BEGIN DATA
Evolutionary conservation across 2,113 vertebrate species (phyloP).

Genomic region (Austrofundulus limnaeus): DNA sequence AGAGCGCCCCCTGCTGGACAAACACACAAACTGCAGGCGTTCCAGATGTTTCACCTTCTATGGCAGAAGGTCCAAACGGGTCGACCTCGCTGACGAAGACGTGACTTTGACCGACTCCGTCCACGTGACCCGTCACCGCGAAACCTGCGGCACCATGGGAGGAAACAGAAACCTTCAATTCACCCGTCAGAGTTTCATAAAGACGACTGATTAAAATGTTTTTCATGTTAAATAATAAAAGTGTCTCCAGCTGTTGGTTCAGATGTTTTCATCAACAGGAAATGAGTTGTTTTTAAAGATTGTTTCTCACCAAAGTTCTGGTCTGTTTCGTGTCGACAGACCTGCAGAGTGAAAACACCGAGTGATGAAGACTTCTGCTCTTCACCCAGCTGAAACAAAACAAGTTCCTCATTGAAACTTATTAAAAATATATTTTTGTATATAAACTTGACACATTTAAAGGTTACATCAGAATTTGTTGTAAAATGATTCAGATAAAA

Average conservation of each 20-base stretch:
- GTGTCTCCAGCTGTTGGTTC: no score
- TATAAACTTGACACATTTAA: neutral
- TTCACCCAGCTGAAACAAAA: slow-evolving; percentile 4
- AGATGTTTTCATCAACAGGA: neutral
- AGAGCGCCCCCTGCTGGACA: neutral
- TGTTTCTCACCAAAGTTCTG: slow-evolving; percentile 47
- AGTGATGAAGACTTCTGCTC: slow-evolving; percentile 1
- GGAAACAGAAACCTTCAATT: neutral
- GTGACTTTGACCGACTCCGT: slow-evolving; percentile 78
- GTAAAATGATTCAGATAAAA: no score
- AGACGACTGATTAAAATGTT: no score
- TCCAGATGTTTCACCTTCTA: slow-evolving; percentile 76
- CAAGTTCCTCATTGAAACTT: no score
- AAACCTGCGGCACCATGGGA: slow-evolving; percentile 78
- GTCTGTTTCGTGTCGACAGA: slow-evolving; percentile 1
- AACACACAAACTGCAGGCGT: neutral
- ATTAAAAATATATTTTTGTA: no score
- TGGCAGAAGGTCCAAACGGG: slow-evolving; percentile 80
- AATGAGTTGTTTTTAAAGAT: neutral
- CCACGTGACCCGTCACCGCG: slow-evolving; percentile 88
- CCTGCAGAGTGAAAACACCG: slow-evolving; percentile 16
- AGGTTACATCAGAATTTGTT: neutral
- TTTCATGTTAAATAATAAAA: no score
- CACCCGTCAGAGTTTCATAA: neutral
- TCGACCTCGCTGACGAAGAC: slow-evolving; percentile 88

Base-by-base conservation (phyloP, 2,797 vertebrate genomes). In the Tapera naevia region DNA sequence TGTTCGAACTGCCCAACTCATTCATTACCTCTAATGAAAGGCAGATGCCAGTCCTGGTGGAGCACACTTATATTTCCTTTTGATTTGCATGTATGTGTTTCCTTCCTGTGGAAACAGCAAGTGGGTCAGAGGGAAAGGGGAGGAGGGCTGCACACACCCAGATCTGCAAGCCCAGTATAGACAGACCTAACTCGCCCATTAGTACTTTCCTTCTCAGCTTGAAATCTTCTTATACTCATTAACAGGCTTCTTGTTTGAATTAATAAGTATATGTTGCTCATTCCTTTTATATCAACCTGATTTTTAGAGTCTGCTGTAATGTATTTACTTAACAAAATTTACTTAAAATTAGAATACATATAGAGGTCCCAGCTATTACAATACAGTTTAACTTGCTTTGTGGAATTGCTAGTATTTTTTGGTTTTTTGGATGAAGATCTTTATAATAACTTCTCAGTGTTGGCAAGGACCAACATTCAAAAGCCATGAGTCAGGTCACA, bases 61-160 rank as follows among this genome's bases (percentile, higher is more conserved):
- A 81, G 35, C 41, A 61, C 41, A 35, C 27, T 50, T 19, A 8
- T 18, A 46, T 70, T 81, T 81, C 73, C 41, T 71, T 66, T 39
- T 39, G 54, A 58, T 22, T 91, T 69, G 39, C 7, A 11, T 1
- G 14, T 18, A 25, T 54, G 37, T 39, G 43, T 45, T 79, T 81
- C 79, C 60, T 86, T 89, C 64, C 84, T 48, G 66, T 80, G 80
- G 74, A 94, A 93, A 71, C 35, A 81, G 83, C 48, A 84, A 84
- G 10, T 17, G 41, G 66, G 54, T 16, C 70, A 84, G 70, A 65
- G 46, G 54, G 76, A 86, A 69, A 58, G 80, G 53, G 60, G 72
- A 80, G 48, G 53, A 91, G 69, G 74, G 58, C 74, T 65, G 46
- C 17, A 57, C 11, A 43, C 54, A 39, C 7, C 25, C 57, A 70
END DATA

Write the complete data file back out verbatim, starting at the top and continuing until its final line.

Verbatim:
Evolutionary conservation across 2,113 vertebrate species (phyloP).

Genomic region (Austrofundulus limnaeus): DNA sequence AGAGCGCCCCCTGCTGGACAAACACACAAACTGCAGGCGTTCCAGATGTTTCACCTTCTATGGCAGAAGGTCCAAACGGGTCGACCTCGCTGACGAAGACGTGACTTTGACCGACTCCGTCCACGTGACCCGTCACCGCGAAACCTGCGGCACCATGGGAGGAAACAGAAACCTTCAATTCACCCGTCAGAGTTTCATAAAGACGACTGATTAAAATGTTTTTCATGTTAAATAATAAAAGTGTCTCCAGCTGTTGGTTCAGATGTTTTCATCAACAGGAAATGAGTTGTTTTTAAAGATTGTTTCTCACCAAAGTTCTGGTCTGTTTCGTGTCGACAGACCTGCAGAGTGAAAACACCGAGTGATGAAGACTTCTGCTCTTCACCCAGCTGAAACAAAACAAGTTCCTCATTGAAACTTATTAAAAATATATTTTTGTATATAAACTTGACACATTTAAAGGTTACATCAGAATTTGTTGTAAAATGATTCAGATAAAA

Average conservation of each 20-base stretch:
- GTGTCTCCAGCTGTTGGTTC: no score
- TATAAACTTGACACATTTAA: neutral
- TTCACCCAGCTGAAACAAAA: slow-evolving; percentile 4
- AGATGTTTTCATCAACAGGA: neutral
- AGAGCGCCCCCTGCTGGACA: neutral
- TGTTTCTCACCAAAGTTCTG: slow-evolving; percentile 47
- AGTGATGAAGACTTCTGCTC: slow-evolving; percentile 1
- GGAAACAGAAACCTTCAATT: neutral
- GTGACTTTGACCGACTCCGT: slow-evolving; percentile 78
- GTAAAATGATTCAGATAAAA: no score
- AGACGACTGATTAAAATGTT: no score
- TCCAGATGTTTCACCTTCTA: slow-evolving; percentile 76
- CAAGTTCCTCATTGAAACTT: no score
- AAACCTGCGGCACCATGGGA: slow-evolving; percentile 78
- GTCTGTTTCGTGTCGACAGA: slow-evolving; percentile 1
- AACACACAAACTGCAGGCGT: neutral
- ATTAAAAATATATTTTTGTA: no score
- TGGCAGAAGGTCCAAACGGG: slow-evolving; percentile 80
- AATGAGTTGTTTTTAAAGAT: neutral
- CCACGTGACCCGTCACCGCG: slow-evolving; percentile 88
- CCTGCAGAGTGAAAACACCG: slow-evolving; percentile 16
- AGGTTACATCAGAATTTGTT: neutral
- TTTCATGTTAAATAATAAAA: no score
- CACCCGTCAGAGTTTCATAA: neutral
- TCGACCTCGCTGACGAAGAC: slow-evolving; percentile 88

Base-by-base conservation (phyloP, 2,797 vertebrate genomes). In the Tapera naevia region DNA sequence TGTTCGAACTGCCCAACTCATTCATTACCTCTAATGAAAGGCAGATGCCAGTCCTGGTGGAGCACACTTATATTTCCTTTTGATTTGCATGTATGTGTTTCCTTCCTGTGGAAACAGCAAGTGGGTCAGAGGGAAAGGGGAGGAGGGCTGCACACACCCAGATCTGCAAGCCCAGTATAGACAGACCTAACTCGCCCATTAGTACTTTCCTTCTCAGCTTGAAATCTTCTTATACTCATTAACAGGCTTCTTGTTTGAATTAATAAGTATATGTTGCTCATTCCTTTTATATCAACCTGATTTTTAGAGTCTGCTGTAATGTATTTACTTAACAAAATTTACTTAAAATTAGAATACATATAGAGGTCCCAGCTATTACAATACAGTTTAACTTGCTTTGTGGAATTGCTAGTATTTTTTGGTTTTTTGGATGAAGATCTTTATAATAACTTCTCAGTGTTGGCAAGGACCAACATTCAAAAGCCATGAGTCAGGTCACA, bases 61-160 rank as follows among this genome's bases (percentile, higher is more conserved):
- A 81, G 35, C 41, A 61, C 41, A 35, C 27, T 50, T 19, A 8
- T 18, A 46, T 70, T 81, T 81, C 73, C 41, T 71, T 66, T 39
- T 39, G 54, A 58, T 22, T 91, T 69, G 39, C 7, A 11, T 1
- G 14, T 18, A 25, T 54, G 37, T 39, G 43, T 45, T 79, T 81
- C 79, C 60, T 86, T 89, C 64, C 84, T 48, G 66, T 80, G 80
- G 74, A 94, A 93, A 71, C 35, A 81, G 83, C 48, A 84, A 84
- G 10, T 17, G 41, G 66, G 54, T 16, C 70, A 84, G 70, A 65
- G 46, G 54, G 76, A 86, A 69, A 58, G 80, G 53, G 60, G 72
- A 80, G 48, G 53, A 91, G 69, G 74, G 58, C 74, T 65, G 46
- C 17, A 57, C 11, A 43, C 54, A 39, C 7, C 25, C 57, A 70